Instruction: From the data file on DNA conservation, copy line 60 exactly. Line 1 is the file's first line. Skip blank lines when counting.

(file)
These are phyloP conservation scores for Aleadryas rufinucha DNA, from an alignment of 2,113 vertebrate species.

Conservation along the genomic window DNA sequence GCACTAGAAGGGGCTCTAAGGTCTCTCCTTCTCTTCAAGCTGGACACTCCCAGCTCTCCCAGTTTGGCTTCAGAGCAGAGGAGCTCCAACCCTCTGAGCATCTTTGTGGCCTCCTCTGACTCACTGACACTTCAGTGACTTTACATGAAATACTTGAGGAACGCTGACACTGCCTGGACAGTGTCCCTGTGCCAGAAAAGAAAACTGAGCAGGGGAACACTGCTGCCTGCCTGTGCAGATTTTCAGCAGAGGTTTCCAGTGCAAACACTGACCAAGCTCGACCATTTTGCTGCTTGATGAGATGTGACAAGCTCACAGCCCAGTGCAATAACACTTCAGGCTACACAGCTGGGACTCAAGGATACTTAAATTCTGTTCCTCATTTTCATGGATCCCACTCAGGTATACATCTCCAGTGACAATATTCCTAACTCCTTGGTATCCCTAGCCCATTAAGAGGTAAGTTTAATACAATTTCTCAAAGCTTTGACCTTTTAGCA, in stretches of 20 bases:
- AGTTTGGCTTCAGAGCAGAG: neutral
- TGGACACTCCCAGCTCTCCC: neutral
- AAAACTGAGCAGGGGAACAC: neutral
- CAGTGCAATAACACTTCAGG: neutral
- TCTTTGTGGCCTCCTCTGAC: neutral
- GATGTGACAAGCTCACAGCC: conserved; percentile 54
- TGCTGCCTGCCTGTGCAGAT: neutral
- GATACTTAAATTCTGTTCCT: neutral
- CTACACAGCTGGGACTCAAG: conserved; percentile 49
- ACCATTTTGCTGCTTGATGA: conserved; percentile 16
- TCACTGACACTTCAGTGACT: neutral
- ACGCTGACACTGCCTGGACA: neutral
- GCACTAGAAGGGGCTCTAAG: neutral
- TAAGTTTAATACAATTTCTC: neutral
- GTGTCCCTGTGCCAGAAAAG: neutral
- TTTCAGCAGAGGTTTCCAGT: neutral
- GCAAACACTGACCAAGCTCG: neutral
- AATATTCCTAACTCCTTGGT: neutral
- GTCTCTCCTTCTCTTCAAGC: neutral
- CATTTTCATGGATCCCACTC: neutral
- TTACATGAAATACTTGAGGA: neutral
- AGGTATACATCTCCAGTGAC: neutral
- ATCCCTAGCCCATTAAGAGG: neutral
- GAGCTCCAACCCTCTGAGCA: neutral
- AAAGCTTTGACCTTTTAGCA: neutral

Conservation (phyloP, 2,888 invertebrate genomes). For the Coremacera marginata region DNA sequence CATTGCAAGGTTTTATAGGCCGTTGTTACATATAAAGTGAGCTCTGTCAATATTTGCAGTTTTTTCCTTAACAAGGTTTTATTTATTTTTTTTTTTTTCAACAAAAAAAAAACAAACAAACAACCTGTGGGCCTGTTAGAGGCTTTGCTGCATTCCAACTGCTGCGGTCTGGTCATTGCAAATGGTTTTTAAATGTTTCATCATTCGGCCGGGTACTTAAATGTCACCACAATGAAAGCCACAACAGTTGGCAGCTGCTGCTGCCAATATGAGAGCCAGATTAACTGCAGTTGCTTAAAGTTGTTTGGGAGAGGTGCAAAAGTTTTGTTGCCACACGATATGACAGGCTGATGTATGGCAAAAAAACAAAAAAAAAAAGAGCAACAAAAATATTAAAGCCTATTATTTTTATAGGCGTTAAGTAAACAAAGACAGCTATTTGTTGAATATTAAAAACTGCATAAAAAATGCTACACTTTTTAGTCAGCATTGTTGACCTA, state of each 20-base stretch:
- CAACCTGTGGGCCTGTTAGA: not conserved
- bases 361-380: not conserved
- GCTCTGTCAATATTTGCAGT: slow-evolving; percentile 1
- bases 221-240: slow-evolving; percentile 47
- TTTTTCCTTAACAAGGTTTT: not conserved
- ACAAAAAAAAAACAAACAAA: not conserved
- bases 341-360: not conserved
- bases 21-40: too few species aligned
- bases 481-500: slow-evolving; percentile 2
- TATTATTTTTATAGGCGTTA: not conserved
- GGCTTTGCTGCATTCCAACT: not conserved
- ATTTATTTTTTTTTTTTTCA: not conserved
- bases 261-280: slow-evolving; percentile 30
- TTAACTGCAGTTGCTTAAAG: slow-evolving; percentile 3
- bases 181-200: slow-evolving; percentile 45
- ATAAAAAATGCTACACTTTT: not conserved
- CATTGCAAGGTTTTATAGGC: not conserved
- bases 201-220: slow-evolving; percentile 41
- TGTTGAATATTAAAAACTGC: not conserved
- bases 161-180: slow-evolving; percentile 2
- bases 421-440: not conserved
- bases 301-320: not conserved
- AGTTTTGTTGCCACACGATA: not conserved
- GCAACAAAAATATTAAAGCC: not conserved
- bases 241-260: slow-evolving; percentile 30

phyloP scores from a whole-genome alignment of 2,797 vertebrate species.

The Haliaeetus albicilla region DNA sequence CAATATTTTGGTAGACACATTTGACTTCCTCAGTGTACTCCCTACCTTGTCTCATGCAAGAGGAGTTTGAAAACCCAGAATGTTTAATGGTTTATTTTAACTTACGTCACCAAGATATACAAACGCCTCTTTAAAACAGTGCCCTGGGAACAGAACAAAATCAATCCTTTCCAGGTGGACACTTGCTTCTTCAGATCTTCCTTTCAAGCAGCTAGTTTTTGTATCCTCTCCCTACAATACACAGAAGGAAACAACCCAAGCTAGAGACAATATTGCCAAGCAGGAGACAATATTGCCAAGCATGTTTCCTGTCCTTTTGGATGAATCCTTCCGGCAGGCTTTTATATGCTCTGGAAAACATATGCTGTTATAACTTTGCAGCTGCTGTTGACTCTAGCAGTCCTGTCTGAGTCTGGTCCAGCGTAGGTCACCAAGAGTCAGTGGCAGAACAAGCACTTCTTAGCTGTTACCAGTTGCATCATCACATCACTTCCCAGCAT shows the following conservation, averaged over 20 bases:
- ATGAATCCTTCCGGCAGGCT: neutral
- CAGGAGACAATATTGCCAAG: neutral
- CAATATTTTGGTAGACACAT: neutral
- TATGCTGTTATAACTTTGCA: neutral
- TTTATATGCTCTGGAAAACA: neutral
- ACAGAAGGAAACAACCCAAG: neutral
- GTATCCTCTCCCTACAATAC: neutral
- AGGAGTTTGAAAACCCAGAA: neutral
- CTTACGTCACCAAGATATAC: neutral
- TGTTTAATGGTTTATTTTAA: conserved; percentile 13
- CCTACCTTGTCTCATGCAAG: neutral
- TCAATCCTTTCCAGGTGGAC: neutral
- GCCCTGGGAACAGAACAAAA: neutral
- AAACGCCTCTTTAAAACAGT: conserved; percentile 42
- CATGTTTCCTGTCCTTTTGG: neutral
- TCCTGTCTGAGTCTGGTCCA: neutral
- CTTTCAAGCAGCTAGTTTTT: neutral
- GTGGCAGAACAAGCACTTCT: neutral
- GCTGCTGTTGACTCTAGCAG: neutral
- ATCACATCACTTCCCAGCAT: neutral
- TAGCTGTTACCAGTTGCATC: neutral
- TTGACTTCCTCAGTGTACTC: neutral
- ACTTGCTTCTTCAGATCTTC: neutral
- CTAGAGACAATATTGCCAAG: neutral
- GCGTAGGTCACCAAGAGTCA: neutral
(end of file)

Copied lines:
- TTTATATGCTCTGGAAAACA: neutral